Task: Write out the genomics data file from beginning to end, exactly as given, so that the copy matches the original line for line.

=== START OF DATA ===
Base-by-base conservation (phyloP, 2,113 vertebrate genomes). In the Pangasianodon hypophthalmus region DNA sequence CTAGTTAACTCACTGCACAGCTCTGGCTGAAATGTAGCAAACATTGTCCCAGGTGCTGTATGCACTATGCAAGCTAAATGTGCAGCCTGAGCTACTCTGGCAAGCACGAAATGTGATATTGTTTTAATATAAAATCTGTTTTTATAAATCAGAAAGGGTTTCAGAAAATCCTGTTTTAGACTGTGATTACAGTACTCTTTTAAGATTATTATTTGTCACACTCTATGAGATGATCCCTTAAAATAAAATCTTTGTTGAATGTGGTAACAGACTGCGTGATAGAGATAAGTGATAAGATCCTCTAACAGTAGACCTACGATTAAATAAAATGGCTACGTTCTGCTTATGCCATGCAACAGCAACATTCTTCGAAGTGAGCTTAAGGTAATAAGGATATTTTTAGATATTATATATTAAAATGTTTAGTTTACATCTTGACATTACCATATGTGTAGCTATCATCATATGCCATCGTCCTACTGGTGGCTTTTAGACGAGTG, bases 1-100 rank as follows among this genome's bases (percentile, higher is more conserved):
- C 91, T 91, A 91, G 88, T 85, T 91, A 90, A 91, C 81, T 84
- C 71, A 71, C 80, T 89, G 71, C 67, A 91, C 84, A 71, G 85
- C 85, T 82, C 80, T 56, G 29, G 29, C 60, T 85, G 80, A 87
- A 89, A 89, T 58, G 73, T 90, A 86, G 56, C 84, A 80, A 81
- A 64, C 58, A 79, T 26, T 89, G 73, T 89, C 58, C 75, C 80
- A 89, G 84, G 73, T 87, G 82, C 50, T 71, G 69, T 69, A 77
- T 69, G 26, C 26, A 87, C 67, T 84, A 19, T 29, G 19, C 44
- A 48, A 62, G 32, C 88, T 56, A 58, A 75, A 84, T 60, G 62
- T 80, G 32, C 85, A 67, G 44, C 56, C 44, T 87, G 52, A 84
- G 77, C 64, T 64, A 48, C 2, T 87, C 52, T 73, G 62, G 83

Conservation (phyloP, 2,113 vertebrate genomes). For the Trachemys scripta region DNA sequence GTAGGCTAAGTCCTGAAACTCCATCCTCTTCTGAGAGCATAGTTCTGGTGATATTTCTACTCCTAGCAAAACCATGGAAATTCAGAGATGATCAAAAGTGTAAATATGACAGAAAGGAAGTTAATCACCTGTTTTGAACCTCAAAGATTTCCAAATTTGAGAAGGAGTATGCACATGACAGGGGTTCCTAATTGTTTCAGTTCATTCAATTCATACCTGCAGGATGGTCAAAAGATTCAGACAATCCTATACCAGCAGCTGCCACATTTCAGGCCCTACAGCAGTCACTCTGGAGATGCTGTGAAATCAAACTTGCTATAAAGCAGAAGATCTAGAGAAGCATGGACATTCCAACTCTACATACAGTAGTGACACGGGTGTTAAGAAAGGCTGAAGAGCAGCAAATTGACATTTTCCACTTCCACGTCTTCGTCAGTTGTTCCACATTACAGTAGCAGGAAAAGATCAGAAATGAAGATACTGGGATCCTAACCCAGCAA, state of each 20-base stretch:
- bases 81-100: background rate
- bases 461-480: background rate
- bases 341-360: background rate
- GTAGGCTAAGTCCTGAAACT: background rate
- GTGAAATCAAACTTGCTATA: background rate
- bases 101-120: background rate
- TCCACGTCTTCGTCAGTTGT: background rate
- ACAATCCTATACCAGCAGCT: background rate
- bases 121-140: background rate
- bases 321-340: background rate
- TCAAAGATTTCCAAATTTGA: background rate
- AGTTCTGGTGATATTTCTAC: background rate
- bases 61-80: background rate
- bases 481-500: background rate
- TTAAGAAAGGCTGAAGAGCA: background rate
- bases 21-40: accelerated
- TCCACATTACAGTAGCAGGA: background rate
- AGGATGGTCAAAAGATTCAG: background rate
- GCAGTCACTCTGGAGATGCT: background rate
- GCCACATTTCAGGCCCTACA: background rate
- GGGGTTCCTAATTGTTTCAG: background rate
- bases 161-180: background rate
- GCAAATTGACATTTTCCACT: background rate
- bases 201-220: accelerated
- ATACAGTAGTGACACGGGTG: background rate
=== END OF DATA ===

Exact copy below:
Base-by-base conservation (phyloP, 2,113 vertebrate genomes). In the Pangasianodon hypophthalmus region DNA sequence CTAGTTAACTCACTGCACAGCTCTGGCTGAAATGTAGCAAACATTGTCCCAGGTGCTGTATGCACTATGCAAGCTAAATGTGCAGCCTGAGCTACTCTGGCAAGCACGAAATGTGATATTGTTTTAATATAAAATCTGTTTTTATAAATCAGAAAGGGTTTCAGAAAATCCTGTTTTAGACTGTGATTACAGTACTCTTTTAAGATTATTATTTGTCACACTCTATGAGATGATCCCTTAAAATAAAATCTTTGTTGAATGTGGTAACAGACTGCGTGATAGAGATAAGTGATAAGATCCTCTAACAGTAGACCTACGATTAAATAAAATGGCTACGTTCTGCTTATGCCATGCAACAGCAACATTCTTCGAAGTGAGCTTAAGGTAATAAGGATATTTTTAGATATTATATATTAAAATGTTTAGTTTACATCTTGACATTACCATATGTGTAGCTATCATCATATGCCATCGTCCTACTGGTGGCTTTTAGACGAGTG, bases 1-100 rank as follows among this genome's bases (percentile, higher is more conserved):
- C 91, T 91, A 91, G 88, T 85, T 91, A 90, A 91, C 81, T 84
- C 71, A 71, C 80, T 89, G 71, C 67, A 91, C 84, A 71, G 85
- C 85, T 82, C 80, T 56, G 29, G 29, C 60, T 85, G 80, A 87
- A 89, A 89, T 58, G 73, T 90, A 86, G 56, C 84, A 80, A 81
- A 64, C 58, A 79, T 26, T 89, G 73, T 89, C 58, C 75, C 80
- A 89, G 84, G 73, T 87, G 82, C 50, T 71, G 69, T 69, A 77
- T 69, G 26, C 26, A 87, C 67, T 84, A 19, T 29, G 19, C 44
- A 48, A 62, G 32, C 88, T 56, A 58, A 75, A 84, T 60, G 62
- T 80, G 32, C 85, A 67, G 44, C 56, C 44, T 87, G 52, A 84
- G 77, C 64, T 64, A 48, C 2, T 87, C 52, T 73, G 62, G 83

Conservation (phyloP, 2,113 vertebrate genomes). For the Trachemys scripta region DNA sequence GTAGGCTAAGTCCTGAAACTCCATCCTCTTCTGAGAGCATAGTTCTGGTGATATTTCTACTCCTAGCAAAACCATGGAAATTCAGAGATGATCAAAAGTGTAAATATGACAGAAAGGAAGTTAATCACCTGTTTTGAACCTCAAAGATTTCCAAATTTGAGAAGGAGTATGCACATGACAGGGGTTCCTAATTGTTTCAGTTCATTCAATTCATACCTGCAGGATGGTCAAAAGATTCAGACAATCCTATACCAGCAGCTGCCACATTTCAGGCCCTACAGCAGTCACTCTGGAGATGCTGTGAAATCAAACTTGCTATAAAGCAGAAGATCTAGAGAAGCATGGACATTCCAACTCTACATACAGTAGTGACACGGGTGTTAAGAAAGGCTGAAGAGCAGCAAATTGACATTTTCCACTTCCACGTCTTCGTCAGTTGTTCCACATTACAGTAGCAGGAAAAGATCAGAAATGAAGATACTGGGATCCTAACCCAGCAA, state of each 20-base stretch:
- bases 81-100: background rate
- bases 461-480: background rate
- bases 341-360: background rate
- GTAGGCTAAGTCCTGAAACT: background rate
- GTGAAATCAAACTTGCTATA: background rate
- bases 101-120: background rate
- TCCACGTCTTCGTCAGTTGT: background rate
- ACAATCCTATACCAGCAGCT: background rate
- bases 121-140: background rate
- bases 321-340: background rate
- TCAAAGATTTCCAAATTTGA: background rate
- AGTTCTGGTGATATTTCTAC: background rate
- bases 61-80: background rate
- bases 481-500: background rate
- TTAAGAAAGGCTGAAGAGCA: background rate
- bases 21-40: accelerated
- TCCACATTACAGTAGCAGGA: background rate
- AGGATGGTCAAAAGATTCAG: background rate
- GCAGTCACTCTGGAGATGCT: background rate
- GCCACATTTCAGGCCCTACA: background rate
- GGGGTTCCTAATTGTTTCAG: background rate
- bases 161-180: background rate
- GCAAATTGACATTTTCCACT: background rate
- bases 201-220: accelerated
- ATACAGTAGTGACACGGGTG: background rate